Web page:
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Intergranular corrosion of metal surface seen at x2000 magnitude

Intergranular Corrosion

What is Intergranular Corrosion?

The Basics of Intergranular Corrosion

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The Basics of Intergranular Corrosion

Intergranular corrosion is a type of localized corrosion that occurs preferentially along the grain boundaries of a metal or alloy, leading to the weakening and potential failure of the material. This metal failure mode is usually limited to specific alloy systems and environments such as hot chloride corrosion of austenitic stainless steel or ammonia cracking of brass, and sulfide cracking of bronze alloys.
Intergranular corrosion may be defined as corrosion arising preferentially at grain boundaries, typically with subtle or negligible attack on the adjacent grains and is sometimes referred to as grain boundary corrosion and intercrystalline corrosion.

Several factors influence the occurrence and severity of intergranular corrosion in industrial applications. Some key variables include:

  • Grain Boundary Properties: The presence and nature of precipitates along grain boundaries can impact the electrochemical potential difference between the grain boundary and the bulk material, promoting corrosion.
  • Welding and Heat Treatments: The heat input during welding and subsequent heat treatments can lead to sensitization of the material, making it more susceptible to intergranular corrosion.
  • Low Chromium Content: Chromium depleted zones in certain grades of stainless steels (and only stainless steel) caused by improper welding or prolonged heat treatments can increase the likelihood of corrosion occurring.

The typical method for controlling intergranular corrosion is to replace the material with a more corrosion-resistant alloy. Other mitigation strategies may include:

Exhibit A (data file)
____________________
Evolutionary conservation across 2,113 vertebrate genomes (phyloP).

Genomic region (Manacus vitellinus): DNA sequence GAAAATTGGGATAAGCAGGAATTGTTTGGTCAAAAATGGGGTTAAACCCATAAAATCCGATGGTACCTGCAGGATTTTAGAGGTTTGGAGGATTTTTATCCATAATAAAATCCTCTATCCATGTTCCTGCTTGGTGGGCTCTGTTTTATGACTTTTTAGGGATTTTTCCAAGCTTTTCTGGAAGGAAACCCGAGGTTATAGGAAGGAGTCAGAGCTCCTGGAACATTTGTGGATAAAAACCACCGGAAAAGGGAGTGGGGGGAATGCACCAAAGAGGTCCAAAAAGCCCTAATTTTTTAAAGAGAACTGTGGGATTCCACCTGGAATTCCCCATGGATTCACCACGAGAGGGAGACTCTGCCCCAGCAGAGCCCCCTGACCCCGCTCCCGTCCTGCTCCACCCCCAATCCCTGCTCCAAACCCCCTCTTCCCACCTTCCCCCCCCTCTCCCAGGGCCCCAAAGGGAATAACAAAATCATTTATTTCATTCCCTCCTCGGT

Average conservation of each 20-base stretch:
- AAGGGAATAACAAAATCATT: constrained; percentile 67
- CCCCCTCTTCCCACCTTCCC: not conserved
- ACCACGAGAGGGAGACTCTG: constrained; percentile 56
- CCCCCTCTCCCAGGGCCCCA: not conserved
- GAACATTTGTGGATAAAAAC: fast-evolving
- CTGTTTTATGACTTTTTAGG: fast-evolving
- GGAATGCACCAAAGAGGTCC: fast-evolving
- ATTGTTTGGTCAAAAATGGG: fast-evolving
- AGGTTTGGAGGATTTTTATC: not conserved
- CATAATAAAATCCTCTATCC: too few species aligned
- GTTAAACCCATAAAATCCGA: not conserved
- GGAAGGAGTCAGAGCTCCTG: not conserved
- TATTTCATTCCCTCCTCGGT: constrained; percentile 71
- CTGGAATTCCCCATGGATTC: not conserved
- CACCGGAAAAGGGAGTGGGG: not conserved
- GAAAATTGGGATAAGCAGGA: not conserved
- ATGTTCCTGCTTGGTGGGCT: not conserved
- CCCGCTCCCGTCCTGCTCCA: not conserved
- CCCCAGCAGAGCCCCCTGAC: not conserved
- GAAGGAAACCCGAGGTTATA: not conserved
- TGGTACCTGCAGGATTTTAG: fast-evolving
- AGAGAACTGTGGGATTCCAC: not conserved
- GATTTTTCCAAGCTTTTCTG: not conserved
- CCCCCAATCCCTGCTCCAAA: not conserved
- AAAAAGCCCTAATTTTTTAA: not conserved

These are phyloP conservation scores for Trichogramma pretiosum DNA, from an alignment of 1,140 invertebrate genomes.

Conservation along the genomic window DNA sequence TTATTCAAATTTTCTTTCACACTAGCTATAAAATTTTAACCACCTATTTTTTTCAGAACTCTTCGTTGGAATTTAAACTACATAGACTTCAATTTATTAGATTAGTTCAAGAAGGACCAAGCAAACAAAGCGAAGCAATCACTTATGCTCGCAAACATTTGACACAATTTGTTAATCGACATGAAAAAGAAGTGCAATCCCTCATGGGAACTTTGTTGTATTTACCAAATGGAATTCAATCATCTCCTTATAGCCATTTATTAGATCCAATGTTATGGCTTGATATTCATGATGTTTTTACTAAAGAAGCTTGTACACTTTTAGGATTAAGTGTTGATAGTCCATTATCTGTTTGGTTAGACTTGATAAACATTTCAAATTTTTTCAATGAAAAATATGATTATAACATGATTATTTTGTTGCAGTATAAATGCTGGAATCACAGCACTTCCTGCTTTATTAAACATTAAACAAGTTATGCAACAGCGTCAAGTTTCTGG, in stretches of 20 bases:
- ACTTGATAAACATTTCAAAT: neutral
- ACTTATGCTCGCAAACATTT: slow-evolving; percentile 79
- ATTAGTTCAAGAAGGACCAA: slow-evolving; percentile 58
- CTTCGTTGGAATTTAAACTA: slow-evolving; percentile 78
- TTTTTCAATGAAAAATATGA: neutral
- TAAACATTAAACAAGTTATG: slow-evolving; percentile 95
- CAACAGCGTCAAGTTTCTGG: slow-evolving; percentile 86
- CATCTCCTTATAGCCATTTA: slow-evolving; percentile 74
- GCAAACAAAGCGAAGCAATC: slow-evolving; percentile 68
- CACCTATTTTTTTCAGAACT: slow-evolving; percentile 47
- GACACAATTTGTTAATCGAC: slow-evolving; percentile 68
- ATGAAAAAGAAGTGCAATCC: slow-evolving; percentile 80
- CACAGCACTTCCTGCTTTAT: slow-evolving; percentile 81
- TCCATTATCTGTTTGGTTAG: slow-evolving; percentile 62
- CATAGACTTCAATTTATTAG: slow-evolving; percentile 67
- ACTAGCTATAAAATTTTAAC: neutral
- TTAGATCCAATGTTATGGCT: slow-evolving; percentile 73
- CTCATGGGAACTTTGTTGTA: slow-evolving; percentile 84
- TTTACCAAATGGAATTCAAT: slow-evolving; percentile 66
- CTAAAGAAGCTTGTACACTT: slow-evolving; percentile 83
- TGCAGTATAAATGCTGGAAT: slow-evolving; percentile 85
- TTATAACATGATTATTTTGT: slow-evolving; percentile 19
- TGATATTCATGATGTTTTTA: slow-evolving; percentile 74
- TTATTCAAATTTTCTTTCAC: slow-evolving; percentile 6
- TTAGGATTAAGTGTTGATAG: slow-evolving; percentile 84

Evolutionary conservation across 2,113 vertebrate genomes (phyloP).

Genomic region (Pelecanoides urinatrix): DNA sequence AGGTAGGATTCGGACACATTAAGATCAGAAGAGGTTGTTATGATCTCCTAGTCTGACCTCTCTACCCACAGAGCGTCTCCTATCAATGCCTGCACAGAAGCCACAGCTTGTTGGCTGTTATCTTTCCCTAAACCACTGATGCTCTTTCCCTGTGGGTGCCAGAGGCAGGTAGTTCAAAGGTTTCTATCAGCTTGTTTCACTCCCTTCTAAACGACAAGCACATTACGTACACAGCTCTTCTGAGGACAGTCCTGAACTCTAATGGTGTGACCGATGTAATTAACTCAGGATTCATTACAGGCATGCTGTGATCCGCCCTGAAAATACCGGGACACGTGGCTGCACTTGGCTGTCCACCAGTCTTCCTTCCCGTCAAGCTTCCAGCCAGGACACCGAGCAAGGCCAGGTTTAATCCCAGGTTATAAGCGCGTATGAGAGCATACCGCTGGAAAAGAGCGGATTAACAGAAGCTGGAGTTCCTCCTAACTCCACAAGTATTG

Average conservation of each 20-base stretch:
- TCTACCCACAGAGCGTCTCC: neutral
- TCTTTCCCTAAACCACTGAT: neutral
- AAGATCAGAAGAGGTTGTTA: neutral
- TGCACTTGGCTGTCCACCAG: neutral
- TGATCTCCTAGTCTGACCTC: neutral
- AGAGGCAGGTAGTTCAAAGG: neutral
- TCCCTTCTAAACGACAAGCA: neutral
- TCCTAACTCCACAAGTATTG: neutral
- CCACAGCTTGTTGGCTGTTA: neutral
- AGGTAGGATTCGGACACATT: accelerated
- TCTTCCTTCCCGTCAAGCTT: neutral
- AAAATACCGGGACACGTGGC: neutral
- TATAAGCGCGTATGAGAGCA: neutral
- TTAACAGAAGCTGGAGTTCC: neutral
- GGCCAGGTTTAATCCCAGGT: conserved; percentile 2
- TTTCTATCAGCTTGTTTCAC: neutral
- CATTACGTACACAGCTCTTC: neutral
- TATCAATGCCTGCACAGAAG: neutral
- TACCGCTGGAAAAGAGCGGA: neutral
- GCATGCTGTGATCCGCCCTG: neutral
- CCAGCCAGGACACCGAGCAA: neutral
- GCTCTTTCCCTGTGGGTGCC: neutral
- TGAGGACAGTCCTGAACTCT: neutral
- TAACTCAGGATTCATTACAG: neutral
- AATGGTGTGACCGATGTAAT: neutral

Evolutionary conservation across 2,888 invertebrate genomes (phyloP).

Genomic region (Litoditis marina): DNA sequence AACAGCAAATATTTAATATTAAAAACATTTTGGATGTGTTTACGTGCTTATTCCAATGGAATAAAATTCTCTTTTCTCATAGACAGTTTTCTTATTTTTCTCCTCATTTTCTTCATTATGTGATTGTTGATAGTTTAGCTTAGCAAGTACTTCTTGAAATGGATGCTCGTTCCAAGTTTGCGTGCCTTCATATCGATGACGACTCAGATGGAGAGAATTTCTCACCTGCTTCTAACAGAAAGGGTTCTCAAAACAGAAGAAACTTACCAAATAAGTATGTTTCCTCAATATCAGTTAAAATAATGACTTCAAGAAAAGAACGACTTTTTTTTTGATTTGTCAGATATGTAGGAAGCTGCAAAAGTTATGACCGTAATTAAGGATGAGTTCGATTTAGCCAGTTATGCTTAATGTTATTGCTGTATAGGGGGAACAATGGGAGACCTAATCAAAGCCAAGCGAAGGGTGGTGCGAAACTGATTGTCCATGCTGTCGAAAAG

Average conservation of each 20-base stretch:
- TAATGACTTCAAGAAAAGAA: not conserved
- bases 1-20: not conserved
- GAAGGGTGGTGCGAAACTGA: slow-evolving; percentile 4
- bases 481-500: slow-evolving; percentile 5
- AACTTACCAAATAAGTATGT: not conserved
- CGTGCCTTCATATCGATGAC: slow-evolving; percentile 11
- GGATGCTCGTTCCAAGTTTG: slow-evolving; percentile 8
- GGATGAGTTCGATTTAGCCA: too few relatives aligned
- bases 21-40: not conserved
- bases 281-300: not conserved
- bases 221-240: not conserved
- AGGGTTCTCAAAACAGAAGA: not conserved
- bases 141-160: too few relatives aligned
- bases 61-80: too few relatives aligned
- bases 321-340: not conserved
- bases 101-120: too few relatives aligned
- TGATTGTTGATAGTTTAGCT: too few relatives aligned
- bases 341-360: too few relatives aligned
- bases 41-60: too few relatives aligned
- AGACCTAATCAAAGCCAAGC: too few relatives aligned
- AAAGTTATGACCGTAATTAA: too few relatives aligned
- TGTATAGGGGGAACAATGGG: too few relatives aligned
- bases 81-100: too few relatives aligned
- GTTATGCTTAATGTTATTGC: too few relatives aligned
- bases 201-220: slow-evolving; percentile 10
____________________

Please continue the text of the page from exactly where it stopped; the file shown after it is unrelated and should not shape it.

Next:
• Proper Heat Treatment: Control heat treatment processes, such as annealing or stress-relieving, to avoid sensitization and promote the formation of stable grain boundary phases.
  • Welding Techniques: Utilize welding techniques, such as low heat input processes and the use of filler metals with low sensitization potential, to reduce the risk of corrosive activity.
  • Protective Coatings: Apply protective coatings or surface treatments, such as electroplated chromium or conversion coatings, to improve the corrosion resistance and provide a thin yet dense and very hard barrier to the base material.

Armoloy's Solution to Corrosion

Armoloy offers multiple metal surface treatments with varying levels of protection from the common causes of intergranular corrosion. Offering both broad-spectrum and industry-specific applications, our protective metallic coatings add significant value through increased performance and decreased revenue losses from unplanned maintenance and downtime.

Our protective coatings ensure a thin, precise coat that won’t impact production, but will improve surface hardness and prevent environmental defects. Beyond increasing wear life, Armoloy tailors our metallic coatings based on the specific requirements of your application and industry.

The best practice to avoid this form of metal failure is to understand the factors that encourage corrosive activity, and the mitigation strategies available to reduce the risk of corrosion from causing detrimental effects to industrial applications.

Beyond the Lab: Metal Failures in Narrative Form

Other Metal Failure Modes

Other common metal failures include:

Corrosion can also result from, or be a precursor to, other potential metal failures

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